Thursday, 15 December 2011

Adventures of Captain Alatriste by Pérez-Reverte


For a few years now, I've enjoyed Pérez-Reverte's Alatriste novels at a suitable pace so as not to catch up with his writing speed too quickly. Unfortunately, the author has been writing the latest additions to the series with three year gaps, and my hunger for the period is too great for me to delay that long.

Friday, 25 November 2011

Novelisation of the Conan the Barbarian (2011) movie

After seeing the movie - a clear flop as a Conan movie, but a decent action flick in its own right - I wished to read the novelisation. I was perhaps driven to the novel by morbid curiosity, but I also wanted to see if it would fix at least some plot holes and failed characterisation that we saw in the movie. Stackpole was familiar to me from his previous Star Wars novels, so I hoped for more than I would have from a completely unknown name. The following may contain some spoilers to those who have not seen the movie yet.

Sunday, 30 October 2011

The Three Musketeers in an Alternate Universe

The Three Musketeers (2011) is a film that really should not be viewed as historical fiction. Rather, it is an example of historical fantasy, where realistic historical aspects are mixed with fantastical creations in the style of airships and biker leather jackets. In short, if you go in the theatre with an open mind, not expecting the movie to have much to do with Alexandre Dumas' classic story or actual history, you might well expect to be entertained. Unfortunately, the movie has other shortcomings that detract from the experience even when one's expectations are as low as that.

Monday, 26 September 2011

The Sword of Gustavus Adolphus

(Updated in 20th Sep 2014 with a photo)

In my previous entry, I took a look at the rapier of Gustavus Vasa, who was the king of Sweden in the 16th century. The topic of this short info piece is the sword of Gustavus Adolphus (or Gustav II Adolf), who ruled Sweden in the early 17th century and modernised the country from a backwards state into one of the greatest powers of the era, rivalling those of France, Spain, England and The Holy Roman Empire.

Thursday, 22 September 2011

The Sword of Gustavus Vasa

Because of my interest in swords in general and in the early 17th century specifically, I've always had a certain fondness for rapiers. The title image of this blog entry depicts one of the rapiers of Gustavus Vasa, who was the king of Sweden in the 16th century and pretty much created Sweden by uniting the country under his rule and ridding it of Danish influence.

Sunday, 11 September 2011

Unnecessary changes, or Pierre, the Lost Musketeer

As I said in a recent post, the 1970's version of the Three Musketeers was the only good filmatisation that we've seen of Alexandre Dumas' legendary novel. Some of the others have been decent tries, such as the Disney remake in early 1990s, but it failed by making Milady much too likable and one expected Athos to ride away with her at the end.

Wednesday, 31 August 2011

Drawn to The Pillars of the Earth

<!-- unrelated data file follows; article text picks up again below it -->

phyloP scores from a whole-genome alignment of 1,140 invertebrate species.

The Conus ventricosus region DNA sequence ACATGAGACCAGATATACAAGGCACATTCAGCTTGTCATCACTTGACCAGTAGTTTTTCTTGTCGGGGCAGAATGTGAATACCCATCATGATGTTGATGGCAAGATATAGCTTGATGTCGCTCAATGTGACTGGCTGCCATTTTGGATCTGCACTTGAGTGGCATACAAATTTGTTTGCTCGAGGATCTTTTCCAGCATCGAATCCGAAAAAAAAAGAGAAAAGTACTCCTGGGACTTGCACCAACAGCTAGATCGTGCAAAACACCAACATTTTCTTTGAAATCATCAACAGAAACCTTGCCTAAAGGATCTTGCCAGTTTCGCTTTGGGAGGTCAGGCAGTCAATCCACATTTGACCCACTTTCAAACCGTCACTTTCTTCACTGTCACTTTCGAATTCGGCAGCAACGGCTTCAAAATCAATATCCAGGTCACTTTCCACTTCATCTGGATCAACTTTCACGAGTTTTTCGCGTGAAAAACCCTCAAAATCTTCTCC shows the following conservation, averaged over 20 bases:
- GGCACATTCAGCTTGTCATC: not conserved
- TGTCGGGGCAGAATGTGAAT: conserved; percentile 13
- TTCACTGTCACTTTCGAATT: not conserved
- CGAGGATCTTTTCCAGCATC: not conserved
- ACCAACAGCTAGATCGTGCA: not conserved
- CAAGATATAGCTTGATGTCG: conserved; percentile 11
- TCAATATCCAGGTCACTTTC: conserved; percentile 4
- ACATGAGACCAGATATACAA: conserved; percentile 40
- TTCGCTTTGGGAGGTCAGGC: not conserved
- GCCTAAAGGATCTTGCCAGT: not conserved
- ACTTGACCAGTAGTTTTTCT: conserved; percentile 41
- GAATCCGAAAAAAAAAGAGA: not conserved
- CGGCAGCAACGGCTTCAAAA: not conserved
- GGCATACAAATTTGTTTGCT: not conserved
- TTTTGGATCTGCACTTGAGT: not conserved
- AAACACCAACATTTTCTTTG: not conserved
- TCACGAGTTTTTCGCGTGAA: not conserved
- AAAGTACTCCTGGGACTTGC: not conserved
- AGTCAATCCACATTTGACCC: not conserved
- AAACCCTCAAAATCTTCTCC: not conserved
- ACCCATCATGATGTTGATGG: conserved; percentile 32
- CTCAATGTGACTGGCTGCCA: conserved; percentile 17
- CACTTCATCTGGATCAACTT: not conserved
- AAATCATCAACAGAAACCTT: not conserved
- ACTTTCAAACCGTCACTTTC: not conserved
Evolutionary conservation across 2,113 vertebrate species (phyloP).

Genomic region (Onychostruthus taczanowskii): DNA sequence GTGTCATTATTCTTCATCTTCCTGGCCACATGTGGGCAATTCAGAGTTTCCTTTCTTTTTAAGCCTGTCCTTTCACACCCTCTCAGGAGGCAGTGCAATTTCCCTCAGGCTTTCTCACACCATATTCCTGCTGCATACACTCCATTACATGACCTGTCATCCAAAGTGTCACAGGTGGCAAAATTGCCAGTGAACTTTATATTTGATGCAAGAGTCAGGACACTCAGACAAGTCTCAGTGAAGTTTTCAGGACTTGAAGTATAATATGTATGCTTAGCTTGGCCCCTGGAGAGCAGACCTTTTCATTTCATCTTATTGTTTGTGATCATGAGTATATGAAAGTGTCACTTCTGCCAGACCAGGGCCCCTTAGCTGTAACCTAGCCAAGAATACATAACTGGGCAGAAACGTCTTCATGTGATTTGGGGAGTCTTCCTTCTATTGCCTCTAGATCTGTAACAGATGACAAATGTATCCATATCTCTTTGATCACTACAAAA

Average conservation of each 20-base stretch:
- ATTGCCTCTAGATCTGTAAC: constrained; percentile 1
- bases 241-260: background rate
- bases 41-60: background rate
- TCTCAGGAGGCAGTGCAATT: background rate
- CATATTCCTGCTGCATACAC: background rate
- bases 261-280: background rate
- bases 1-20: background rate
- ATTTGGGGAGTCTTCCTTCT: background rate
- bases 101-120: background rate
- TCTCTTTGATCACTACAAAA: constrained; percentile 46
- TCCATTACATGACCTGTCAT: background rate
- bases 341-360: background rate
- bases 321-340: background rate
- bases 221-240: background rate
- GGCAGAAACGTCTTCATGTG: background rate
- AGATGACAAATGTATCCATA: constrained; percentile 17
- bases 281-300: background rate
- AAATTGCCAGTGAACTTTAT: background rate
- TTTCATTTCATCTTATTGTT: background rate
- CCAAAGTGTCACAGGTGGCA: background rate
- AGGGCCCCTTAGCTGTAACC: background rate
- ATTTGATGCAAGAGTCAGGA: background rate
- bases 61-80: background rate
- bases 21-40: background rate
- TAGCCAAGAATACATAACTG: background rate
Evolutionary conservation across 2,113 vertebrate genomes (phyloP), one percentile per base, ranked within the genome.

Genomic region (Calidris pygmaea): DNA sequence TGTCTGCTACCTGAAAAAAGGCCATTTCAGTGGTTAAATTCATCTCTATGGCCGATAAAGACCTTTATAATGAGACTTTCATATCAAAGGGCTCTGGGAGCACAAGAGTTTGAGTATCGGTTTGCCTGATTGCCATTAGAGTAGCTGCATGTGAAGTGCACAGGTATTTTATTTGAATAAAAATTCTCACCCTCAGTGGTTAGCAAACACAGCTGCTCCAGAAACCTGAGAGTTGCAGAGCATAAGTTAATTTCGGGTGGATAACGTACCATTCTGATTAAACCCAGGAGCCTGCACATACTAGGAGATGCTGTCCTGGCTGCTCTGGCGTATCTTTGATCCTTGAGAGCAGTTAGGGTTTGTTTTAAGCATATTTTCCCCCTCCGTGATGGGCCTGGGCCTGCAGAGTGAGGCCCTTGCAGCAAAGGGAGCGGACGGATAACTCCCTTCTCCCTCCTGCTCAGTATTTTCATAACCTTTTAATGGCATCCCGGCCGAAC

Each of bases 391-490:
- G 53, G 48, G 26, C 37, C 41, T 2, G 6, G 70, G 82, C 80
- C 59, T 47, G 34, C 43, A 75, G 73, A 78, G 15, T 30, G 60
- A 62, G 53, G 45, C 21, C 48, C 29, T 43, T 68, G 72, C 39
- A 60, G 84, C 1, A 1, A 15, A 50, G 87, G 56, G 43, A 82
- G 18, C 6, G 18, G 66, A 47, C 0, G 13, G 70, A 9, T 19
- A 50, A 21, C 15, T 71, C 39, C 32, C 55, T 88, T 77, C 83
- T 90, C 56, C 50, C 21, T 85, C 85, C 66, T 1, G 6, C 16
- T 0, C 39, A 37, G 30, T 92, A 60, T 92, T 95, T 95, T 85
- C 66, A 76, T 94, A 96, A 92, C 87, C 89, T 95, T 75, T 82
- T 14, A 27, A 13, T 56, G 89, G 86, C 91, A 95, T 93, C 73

It is a rare thing to bump into a TV series that really hooks you and makes you care for the characters in the way that the mini series The Pillars of the Earth does. Each new tragedy that befalls one of the "good guys" hurts you almost personally and you hope that the bad guys will get what they deserve, even when you know that that's not always what happens.

Monday, 29 August 2011

Pevear's translation of The Three Musketeers by Alexander Dumas

I've been reading the delightful new translation of The Three Musketeers by Alexandre Dumas over the past couple of weeks. The translation was made by Richard Pevear in 2006, who writes in his introduction that the earlier translations can be seen as "textbook examples of bad translation practices" that "give their readers an extremely distorted notion of Dumas' writing". As an example, the earlier English translations left out huge chunks of text where the translators thought that the original text was too raunchy. Things like sexual innuendo were the first victims of these translators.

Sunday, 28 August 2011

Review of Conan the Barbarian 2011

Conan the Barbarian (2011) bears the same name as the 1982 film, but rather than being a remake, the producers aimed to go back to the roots of the character and restart the franchise. Their hopes were high when the opening weekend approached, although most Conan fans were worried about what they had seen on the trailers and many of them feared the worst. The opening weekend was rather underwhelming and some even called the movie a flop. This naturally rid me of my remaining hopes and expectations for the movie and I went to the theatre expecting the worst. Not quite Uwe Boll worst, but close.

Friday, 26 August 2011

Conan the Cimmerian vs Conan the Barbarian

I have here an original quote from Robert E. Howard's story and its interpretation on the big screen in the latest Conan the Barbarian film. What I aim to point out is that the screenwriters sometimes miss a lot of the roots of the character when they just pick the coolest bit of a bigger whole.

Friday, 22 July 2011

Passions of man

I just picked a new title image for this blog which is repeated above in this post. These are some of my life's passions, but not all of them (say Hi to my wife and daughter!). The passions in the picture above are: